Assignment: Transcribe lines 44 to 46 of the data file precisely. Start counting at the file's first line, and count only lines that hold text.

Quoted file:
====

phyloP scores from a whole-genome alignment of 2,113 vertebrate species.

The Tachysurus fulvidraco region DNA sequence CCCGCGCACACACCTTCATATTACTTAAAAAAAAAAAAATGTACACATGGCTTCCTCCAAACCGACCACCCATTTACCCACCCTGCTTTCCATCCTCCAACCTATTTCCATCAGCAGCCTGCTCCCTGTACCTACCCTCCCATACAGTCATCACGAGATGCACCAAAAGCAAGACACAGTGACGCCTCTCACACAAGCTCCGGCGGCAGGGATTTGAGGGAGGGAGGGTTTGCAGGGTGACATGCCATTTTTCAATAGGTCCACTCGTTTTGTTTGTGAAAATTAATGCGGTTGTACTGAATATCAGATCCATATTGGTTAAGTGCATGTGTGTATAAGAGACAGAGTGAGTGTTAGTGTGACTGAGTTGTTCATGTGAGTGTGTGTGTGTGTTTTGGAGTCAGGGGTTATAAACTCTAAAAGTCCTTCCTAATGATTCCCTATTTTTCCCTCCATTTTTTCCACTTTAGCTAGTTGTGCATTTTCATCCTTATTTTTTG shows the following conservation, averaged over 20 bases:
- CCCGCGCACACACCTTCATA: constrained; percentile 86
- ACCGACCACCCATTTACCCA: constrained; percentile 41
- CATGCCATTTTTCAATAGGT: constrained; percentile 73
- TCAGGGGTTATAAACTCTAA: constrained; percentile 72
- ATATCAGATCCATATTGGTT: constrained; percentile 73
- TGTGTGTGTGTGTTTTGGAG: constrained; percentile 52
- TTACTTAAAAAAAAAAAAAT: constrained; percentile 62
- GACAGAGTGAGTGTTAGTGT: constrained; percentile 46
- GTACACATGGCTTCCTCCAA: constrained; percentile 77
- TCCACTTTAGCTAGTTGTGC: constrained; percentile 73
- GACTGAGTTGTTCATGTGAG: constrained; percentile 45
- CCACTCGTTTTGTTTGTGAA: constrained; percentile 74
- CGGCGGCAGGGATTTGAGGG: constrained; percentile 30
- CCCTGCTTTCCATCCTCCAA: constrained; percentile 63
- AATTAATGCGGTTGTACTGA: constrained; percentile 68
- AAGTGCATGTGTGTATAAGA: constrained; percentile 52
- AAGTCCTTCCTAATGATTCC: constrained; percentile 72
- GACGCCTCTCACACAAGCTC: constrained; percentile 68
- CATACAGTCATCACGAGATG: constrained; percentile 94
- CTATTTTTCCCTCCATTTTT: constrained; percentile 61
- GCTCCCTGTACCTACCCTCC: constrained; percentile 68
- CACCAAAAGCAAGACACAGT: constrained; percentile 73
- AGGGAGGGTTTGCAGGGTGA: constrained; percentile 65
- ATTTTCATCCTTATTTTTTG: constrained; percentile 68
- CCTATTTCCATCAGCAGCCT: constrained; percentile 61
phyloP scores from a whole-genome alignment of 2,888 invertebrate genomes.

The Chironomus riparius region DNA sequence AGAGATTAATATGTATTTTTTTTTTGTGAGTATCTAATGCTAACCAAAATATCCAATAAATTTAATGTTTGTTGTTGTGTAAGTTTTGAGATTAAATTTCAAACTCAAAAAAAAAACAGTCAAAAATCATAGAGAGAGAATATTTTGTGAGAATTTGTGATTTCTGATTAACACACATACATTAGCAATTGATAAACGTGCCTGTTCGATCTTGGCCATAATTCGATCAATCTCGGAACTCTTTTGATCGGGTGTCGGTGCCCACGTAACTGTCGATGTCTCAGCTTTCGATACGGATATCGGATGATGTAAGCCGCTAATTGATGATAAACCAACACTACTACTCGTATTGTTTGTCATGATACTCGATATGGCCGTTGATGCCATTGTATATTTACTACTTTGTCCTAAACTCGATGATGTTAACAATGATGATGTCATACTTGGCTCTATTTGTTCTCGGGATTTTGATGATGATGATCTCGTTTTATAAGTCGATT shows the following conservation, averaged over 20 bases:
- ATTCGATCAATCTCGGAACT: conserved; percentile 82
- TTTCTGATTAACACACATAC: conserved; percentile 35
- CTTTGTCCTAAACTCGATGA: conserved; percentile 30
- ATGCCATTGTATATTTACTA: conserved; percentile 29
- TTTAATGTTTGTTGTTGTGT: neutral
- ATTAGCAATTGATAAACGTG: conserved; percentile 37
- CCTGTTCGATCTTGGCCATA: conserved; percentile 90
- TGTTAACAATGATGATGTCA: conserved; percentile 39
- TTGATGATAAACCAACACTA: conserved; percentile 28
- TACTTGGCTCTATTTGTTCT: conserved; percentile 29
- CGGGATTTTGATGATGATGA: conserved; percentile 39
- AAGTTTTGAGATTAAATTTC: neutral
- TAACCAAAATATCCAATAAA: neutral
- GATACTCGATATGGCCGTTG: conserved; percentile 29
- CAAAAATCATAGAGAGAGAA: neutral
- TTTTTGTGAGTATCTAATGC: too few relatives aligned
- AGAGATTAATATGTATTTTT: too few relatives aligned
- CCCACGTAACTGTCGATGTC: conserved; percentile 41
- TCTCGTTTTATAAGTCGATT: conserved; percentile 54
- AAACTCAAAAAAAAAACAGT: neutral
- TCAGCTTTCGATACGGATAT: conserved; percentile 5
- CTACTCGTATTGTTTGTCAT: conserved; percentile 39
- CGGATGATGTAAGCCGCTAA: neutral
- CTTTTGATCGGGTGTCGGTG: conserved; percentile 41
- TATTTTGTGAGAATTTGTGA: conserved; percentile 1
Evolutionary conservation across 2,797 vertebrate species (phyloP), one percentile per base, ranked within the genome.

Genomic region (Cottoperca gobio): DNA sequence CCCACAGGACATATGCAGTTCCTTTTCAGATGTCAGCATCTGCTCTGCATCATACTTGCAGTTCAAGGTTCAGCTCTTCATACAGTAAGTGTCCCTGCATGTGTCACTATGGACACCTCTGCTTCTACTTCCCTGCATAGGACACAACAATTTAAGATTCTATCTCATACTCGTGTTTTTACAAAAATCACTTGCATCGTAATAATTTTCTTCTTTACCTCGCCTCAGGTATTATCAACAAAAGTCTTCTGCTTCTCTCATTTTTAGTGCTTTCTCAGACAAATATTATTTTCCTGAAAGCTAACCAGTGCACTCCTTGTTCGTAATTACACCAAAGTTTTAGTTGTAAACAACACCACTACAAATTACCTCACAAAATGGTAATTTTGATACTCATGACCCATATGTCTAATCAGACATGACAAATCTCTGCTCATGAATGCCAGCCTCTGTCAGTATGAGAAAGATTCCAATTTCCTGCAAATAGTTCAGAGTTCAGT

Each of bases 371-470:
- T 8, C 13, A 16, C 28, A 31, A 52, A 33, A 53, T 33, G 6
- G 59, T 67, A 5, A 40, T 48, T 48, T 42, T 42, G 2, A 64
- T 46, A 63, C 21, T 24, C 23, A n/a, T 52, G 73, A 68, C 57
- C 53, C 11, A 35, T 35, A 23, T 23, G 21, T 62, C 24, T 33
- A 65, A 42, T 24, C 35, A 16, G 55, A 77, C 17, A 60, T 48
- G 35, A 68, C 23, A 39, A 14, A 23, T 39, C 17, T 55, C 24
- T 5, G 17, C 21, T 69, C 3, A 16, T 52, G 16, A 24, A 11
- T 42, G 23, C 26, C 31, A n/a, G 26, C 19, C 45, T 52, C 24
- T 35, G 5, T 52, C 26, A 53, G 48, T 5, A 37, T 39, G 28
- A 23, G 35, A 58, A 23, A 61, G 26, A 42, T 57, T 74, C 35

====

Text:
- CAAAAATCATAGAGAGAGAA: neutral
- TTTTTGTGAGTATCTAATGC: too few relatives aligned
- AGAGATTAATATGTATTTTT: too few relatives aligned